Most lawyers do not get too many opportunities to bond with their coworkers outside of the office. Sure, many law firms host annual holiday parties and other similar gatherings outside of the four walls of an office, but such events can be stressful, and it might be difficult for attorneys and staff to unwind at such functions and connect on a deeper level. Some law firms participate in softball leagues, and perhaps other sports leagues, so attorneys and staff have the chance to bond while participating in a nonlegal activity. Participating in such leagues is difficult in the COVID-19 era, and it seems like such participation has been on the decline in recent years. Nevertheless, more law firms should participate in such leagues for a variety of reasons.
The first time I ever heard about a law firm softball league was when my older brother (and law partner) played for a law firm softball league when he was a summer law clerk at a law firm. I remember him saying that this was a good way to connect with management at the firm, and I distinctly recall him wearing his dirt-stained softball shirt and baseball cap when he got home from work at night that summer. I kept this in the back of my mind when I was a summer associate, and I made sure that I would participate in my firm’s softball league if the firm at which I worked had a team.
I am not at all good at softball. Some vision issues make it almost impossible for me to reliably catch or hit a ball. As a result, I was a little hesitant to join the firm’s softball team. However, summer associates are usually rewarded if they go above and beyond to connect with people at the law firm, so I cast any fears aside and wholeheartedly participated in the firm’s softball team.
Going to the softball games was an enriching and unique experience. I got to know the members of the firm’s softball team better than people I just knew around the office since it is much easier to open up to people when you are outside of a workplace. In addition, it is much easier to make memories and forge a deeper connection with people while participating in softball than while working on any of the legal tasks we needed to complete in the office. Moreover, many law firms participate in softball leagues against other law firms and such participation is a great way to connect with colleagues who may work at another law firm.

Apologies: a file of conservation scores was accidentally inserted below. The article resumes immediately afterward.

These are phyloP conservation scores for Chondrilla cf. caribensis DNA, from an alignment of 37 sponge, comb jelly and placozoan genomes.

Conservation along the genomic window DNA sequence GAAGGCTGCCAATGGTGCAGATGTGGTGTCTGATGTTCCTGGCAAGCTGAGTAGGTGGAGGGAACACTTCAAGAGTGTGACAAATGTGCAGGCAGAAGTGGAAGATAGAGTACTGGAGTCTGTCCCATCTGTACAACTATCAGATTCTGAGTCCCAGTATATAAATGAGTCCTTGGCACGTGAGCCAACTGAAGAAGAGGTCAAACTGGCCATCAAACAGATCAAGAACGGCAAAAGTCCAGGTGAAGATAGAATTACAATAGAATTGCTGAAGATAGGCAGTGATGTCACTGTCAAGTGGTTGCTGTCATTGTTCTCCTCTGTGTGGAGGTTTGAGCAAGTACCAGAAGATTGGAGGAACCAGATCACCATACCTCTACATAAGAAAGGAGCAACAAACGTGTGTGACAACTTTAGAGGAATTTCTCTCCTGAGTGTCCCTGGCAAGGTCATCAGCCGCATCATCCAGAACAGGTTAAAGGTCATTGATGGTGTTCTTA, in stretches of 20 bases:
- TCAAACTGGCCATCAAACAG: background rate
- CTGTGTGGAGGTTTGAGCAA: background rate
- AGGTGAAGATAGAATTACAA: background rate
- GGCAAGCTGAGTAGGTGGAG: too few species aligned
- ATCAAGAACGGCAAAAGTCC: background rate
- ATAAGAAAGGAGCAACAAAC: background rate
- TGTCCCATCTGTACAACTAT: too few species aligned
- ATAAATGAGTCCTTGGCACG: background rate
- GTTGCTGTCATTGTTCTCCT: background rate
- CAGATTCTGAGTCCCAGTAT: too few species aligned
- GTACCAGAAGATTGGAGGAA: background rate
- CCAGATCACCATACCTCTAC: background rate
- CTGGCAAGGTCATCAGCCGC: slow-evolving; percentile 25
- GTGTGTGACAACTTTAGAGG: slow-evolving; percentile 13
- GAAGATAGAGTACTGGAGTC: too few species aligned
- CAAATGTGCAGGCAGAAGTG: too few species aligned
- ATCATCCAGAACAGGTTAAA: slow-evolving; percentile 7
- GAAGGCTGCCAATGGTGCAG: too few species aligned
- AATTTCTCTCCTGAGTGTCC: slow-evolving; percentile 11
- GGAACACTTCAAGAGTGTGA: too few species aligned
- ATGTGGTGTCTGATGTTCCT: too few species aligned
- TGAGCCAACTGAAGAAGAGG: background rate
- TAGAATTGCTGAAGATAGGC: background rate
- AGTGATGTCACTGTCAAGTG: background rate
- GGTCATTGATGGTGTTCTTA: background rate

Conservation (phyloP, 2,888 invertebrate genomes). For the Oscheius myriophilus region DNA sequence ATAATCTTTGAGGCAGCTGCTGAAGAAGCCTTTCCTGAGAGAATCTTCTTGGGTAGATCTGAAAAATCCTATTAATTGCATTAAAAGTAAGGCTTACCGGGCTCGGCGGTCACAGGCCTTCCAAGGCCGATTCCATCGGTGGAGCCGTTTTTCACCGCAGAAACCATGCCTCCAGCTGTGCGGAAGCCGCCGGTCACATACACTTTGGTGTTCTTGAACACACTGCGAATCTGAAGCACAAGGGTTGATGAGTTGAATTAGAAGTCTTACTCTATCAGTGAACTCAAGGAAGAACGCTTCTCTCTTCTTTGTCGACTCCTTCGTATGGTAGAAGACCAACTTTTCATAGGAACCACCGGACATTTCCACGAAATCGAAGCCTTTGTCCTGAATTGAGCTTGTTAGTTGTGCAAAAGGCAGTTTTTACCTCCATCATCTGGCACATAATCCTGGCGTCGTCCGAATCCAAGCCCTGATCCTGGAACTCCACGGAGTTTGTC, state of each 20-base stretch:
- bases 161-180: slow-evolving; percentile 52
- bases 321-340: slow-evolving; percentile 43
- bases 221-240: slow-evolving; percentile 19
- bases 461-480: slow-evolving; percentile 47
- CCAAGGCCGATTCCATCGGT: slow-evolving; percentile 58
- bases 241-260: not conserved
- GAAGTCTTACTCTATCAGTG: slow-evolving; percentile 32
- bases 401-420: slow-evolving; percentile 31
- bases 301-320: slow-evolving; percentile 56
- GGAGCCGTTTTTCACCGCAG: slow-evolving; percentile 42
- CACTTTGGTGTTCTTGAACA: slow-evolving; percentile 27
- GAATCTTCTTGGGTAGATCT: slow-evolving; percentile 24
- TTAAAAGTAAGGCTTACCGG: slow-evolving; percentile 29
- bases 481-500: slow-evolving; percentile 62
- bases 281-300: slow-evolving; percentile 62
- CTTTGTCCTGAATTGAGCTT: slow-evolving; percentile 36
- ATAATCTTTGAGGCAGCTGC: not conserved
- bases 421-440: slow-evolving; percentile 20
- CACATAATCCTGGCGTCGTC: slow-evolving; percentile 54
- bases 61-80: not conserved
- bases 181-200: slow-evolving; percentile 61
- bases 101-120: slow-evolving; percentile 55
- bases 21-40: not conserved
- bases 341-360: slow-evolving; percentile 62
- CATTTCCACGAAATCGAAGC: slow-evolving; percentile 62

After each softball game, the firm would pay for us to have an after-game dinner at a local sports bar. This was another chance for all of us to unwind and discuss what happened during the game. Also, this was a way for me to score free dinner, which was a plus since I was still a poor law student at the time!
When attorneys and staff participate in sports leagues like softball, it is easy for people to forget about their roles at an office and just focus on the task at hand. It doesn’t matter if someone is a partner, associate, or staff, everyone was there to have fun. Fortunately, most of the time, the softball games that my firm participated in were rather chill, and when I went up to bat, people cheered like hell for me even though I almost always invariably struck out.
Of course, it is important to keep considerations in mind when law firms field a softball team. For one, it is important to recognize that people of different genders and ability levels should be able to participate in games. This is usually fairly easy to accommodate, especially if people are participating in a noncompetitive softball league. Of course, some of the softball leagues I hear law firms participate in are super competitive, and it is unfortunate if people are excluded from participating because of their ability. In addition, it is important to ensure that even if the team performs poorly, everyone still has a positive experience (which is usually easier to do when there is an after-game dinner from my personal experience).
The only time I ever worked at a firm that had a softball team was when I was in Biglaw. Of course, a firm needs to have a large number of employees and resources to field a team, and this might be a reason why Biglaw shops are more likely to have softball teams. However, it seems from my anecdotal experience that even before COVID-19, softball and other similar leagues among law firms were on the decline.
Nevertheless, more law firms should consider fielding softball or other sports teams for all of the benefits shops can realize from this participation. Not only can such teams increase connections between coworkers, they can forge connections with colleagues within the legal community as well.
Jordan Rothman is a partner of The Rothman Law Firm, a full-service New York and New Jersey law firm. He is also the founder of Student Debt Diaries, a website discussing how he paid off his student loans. You can reach Jordan through email at firstname.lastname@example.org.